While U Wait: Form the Infrastructure
Blogger: Wendy Lawton
Location: Books & Such Central Valley Office
Weather: 84º and sunny
You’ve got queries and proposals circulating. You’re writing new books. Is there anything else to be done while you wait?
Goodness, yes! You need to get your infrastructure set. If you think through your office, your computer and your online presence right now, designing the perfect systems, you’ll be set for the crazy busyness that could follow getting contracted. And if no crazy busyness ever follows? You will still be set up for maximum personal and professional productivity.
Let me just make a list of some of the elements that come to mind. Some will apply to you, some may not, but try to think ahead. Those having to do with your online presence we’ll address tomorrow. Think of these today as your office infrastructure. You’ll never again have the time to be as objective and intentional in developing your system.
- Office Design. Having a separate room for an office is a blessing. It will help you set the stage for productivity from day one. Just like any office, you will need a filing cabinet, a desk, a computer, printer and good chair at minimum. You will spend long hours in this room. If resources allow, make it the room in which you most like to spend time. If you must start out writing on the kitchen table, create a mobile office with files in one box and office equipment, supplies in another. Often plastic crates work well to create a mobile system.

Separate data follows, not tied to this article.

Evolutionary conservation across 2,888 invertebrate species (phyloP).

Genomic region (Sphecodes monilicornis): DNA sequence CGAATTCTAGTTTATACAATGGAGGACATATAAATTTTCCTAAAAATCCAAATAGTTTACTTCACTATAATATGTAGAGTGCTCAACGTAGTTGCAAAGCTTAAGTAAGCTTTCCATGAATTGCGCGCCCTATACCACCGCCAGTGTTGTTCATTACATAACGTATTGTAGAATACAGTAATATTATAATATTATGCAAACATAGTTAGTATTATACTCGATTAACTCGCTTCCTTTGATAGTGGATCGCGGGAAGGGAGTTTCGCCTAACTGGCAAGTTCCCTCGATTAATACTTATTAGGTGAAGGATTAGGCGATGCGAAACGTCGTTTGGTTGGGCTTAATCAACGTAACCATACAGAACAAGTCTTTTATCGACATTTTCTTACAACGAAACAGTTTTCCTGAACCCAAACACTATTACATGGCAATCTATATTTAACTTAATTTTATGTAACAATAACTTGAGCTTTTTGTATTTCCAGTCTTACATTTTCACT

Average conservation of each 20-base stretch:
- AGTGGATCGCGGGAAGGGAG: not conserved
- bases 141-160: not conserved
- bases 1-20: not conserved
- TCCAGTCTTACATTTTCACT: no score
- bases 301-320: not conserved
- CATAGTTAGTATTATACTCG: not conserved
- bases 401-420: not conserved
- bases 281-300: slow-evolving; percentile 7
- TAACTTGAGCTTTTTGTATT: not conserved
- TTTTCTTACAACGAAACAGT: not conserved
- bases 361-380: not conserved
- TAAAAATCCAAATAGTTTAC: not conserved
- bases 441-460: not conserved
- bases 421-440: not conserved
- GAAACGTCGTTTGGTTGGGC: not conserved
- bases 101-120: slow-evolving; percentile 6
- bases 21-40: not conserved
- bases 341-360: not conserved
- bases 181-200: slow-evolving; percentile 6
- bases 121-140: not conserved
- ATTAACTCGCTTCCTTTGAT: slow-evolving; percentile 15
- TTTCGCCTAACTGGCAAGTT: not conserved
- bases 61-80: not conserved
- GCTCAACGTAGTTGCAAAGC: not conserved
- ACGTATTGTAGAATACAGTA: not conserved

- Mail Collection. Think long and hard before you use your home address as your write-to-the-author address. (Remember the movie Misery?) Now might be the time to get a post office box and to begin using it for your business address. (Yes, writing is a business.)
- Physical Filing System. Even in this day of digital files, you will need a file cabinet with real file folders. You’ll need financial files, files for each project–sometimes multiple files for each project, you’ll need idea files, publisher files, a file for each organization you belong to, files for conferences, events, etc. No one else can develop and organize your filing system. You need to think about your life and organize accordingly. You can find excellent books on the subject including my favorite, Organizing from the Inside Out by Julie Morgenstern. Just remember, if you have a stack of papers that sit on your desk because you don’t know where they go, you have a flaw in your filing system.
- Computer Organization System. Now is the time to learn your computer inside and out. Discover as much as you can about each program you will use. Learn to use the “Track Changes” function in Microsoft Word since that is how you will most likely work with your book edits. Just as you must design your physical filing system, you need to develop a hierarchical computer filing system for your documents and email. (“Hierarchical” means folders within folders.) When you open your documents file, you should see subfolders that divide up your life. You might have something like: Church, Computer, Personal, Family, Organizations, Photographs, Reading, Speaking, Travel, Writing. In each one of those you will have subfolders. In “Writing” you might have: Agent, Articles, Books, Interviews, Publishers, etc. If you were to open up the “Books” folder you might have: Published/Contracted Books, Ideas, Unsold Books, etc. Knowing how to get to a file in seconds will save you hours later. You will also want to set up a system for naming files so you can always tell which is the latest edit for instance. Again, there are great books on how to do this.